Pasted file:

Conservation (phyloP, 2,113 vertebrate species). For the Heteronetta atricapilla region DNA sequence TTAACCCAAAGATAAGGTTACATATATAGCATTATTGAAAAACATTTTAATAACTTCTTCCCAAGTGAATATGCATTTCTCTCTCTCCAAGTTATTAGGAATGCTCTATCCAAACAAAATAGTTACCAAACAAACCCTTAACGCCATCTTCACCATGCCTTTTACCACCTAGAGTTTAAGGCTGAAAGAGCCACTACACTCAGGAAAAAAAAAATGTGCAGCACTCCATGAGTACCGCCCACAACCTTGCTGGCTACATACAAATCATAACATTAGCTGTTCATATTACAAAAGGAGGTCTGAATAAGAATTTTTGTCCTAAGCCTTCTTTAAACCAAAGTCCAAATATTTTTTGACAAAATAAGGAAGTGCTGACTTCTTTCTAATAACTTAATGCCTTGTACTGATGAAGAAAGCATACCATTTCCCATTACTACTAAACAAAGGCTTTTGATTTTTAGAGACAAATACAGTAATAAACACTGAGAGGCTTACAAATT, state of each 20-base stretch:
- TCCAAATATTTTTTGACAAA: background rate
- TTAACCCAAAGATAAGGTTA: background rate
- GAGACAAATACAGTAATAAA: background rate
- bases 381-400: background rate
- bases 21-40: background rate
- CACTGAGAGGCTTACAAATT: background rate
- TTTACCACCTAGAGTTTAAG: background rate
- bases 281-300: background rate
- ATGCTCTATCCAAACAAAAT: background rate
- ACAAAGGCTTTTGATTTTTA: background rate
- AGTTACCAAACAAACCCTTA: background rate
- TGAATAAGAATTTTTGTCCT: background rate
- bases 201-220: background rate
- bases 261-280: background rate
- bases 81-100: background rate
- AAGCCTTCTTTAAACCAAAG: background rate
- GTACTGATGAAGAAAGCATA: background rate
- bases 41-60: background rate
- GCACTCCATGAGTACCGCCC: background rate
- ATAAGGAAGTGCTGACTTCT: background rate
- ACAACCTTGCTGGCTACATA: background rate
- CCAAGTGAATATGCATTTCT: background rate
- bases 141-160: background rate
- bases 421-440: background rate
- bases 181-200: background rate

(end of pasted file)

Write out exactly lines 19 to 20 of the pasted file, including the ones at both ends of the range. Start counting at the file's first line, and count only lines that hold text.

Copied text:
- bases 41-60: background rate
- GCACTCCATGAGTACCGCCC: background rate